As Interest Rates Continue to Rise, Available U.S. Jobs Are Drying Up

U.S. job openings dropped to 10.7 million in June, even as the number of hirings and firings remained about the same.

A help wanted sign is pictured inside a store window.
Slight slowdown. Photo by Spencer Platt/Getty Images

The number of job openings in the U.S. dropped to 10.7 million in June from 11.3 million the previous month, according to a Bureau of Labor Statistics report released today (August 2). The monthly decline in is the steepest since April 2020, and openings were at their lowest level in nine months.

Hires and quits remained historically high, with 6.4 million Americans being hired for a position and 4.2 million quitting their jobs. Layoffs were largely unchanged from the month prior, with just 1.3 million Americans losing employment. Still, the decline in openings is “an indication that the labor market could slacken” and hiring may slow down in the coming months, said Julia Pollak, chief economist with the hiring website ZipRecruiter.

“The decline in openings is to be expected given the degree of economic uncertainty and the recent deterioration in financial conditions, following the Federal Reserve’s interest rate hikes,” Pollack said. She noted the decline was still relatively modest, and job openings were still 53 percent higher than prior to the pandemic.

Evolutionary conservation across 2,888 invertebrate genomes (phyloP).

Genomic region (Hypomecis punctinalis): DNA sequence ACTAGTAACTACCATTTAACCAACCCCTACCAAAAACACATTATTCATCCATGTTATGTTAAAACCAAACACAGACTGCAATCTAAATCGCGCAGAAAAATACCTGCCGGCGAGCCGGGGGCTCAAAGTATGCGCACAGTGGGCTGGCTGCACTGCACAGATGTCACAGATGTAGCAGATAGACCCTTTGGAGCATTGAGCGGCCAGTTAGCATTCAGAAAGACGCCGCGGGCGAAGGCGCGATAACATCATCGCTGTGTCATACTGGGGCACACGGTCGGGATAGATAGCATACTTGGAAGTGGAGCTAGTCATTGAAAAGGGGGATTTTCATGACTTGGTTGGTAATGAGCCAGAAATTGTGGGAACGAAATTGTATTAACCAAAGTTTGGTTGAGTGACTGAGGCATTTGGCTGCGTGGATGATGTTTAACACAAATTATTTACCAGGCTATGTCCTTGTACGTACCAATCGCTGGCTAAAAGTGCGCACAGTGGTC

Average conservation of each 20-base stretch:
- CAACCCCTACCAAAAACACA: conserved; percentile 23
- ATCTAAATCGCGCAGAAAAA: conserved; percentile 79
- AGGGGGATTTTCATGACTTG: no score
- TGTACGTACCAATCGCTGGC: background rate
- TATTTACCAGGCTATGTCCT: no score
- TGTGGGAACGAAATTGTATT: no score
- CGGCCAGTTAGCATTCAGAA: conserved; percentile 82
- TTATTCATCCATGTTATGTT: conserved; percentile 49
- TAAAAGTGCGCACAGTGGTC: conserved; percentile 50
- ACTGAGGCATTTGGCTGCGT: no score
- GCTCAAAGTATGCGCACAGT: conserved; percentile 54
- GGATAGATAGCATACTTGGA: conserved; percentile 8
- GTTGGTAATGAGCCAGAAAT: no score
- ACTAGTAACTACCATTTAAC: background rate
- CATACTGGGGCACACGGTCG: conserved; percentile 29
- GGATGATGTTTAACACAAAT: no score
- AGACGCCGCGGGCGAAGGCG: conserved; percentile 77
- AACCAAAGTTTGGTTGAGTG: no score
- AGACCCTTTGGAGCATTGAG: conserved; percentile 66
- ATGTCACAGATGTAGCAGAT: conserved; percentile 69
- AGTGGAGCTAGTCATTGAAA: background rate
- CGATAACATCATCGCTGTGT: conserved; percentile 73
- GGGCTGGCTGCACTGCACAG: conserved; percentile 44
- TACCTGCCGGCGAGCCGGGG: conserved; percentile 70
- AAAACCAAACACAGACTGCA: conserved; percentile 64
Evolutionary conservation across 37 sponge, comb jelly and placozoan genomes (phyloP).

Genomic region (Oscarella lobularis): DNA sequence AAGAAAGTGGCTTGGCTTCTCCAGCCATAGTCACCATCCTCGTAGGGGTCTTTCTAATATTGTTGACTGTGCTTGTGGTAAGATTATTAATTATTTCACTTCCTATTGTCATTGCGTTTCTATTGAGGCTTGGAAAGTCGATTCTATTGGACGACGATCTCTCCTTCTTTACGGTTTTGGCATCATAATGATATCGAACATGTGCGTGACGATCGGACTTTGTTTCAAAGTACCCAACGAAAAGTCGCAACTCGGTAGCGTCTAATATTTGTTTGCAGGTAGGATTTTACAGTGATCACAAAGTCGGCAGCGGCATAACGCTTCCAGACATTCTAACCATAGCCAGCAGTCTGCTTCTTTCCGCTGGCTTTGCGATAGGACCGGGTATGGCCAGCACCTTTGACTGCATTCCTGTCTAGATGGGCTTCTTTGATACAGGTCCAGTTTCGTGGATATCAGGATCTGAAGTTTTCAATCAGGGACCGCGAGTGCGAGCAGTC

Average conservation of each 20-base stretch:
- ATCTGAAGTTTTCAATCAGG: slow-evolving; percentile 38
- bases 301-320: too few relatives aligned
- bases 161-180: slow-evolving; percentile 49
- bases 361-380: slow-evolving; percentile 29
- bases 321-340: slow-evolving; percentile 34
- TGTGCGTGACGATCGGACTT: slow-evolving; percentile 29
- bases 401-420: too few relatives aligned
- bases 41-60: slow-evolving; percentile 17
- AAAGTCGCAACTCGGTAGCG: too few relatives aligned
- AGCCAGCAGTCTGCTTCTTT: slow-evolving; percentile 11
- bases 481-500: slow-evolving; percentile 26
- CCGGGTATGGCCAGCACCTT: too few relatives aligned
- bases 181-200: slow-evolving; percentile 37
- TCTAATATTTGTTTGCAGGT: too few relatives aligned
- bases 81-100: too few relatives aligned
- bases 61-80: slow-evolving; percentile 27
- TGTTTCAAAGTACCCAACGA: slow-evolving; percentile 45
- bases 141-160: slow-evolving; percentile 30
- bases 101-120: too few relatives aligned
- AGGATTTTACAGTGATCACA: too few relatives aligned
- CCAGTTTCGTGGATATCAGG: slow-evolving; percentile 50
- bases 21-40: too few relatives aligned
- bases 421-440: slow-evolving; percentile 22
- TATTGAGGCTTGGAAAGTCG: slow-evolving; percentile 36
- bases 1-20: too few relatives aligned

The number of available jobs in the U.S. climbed to a record 11.5 million in March as employers sought to keep up with labor demand. The Federal Reserve raised interest rates for the fourth time this year on July 27 to try to reduce excess labor demand, in turn slowing spending and wage growth.

Companies with 1,000 to 5,000 employees had the largest slowdown in hiring, making 27 percent fewer hires in June than in the previous month. A slowdown is already occurring in the tech sector, where companies including Google, Microsoft, and Meta have instituted hiring freezes and in some cases laid off workers.

The July jobs report, which will be released this Friday, August 5, is expected to show the U.S. added 250,000 jobs last month, with the unemployment rate remaining at a 50-year low.

As Interest Rates Continue to Rise, Available U.S. Jobs Are Drying Up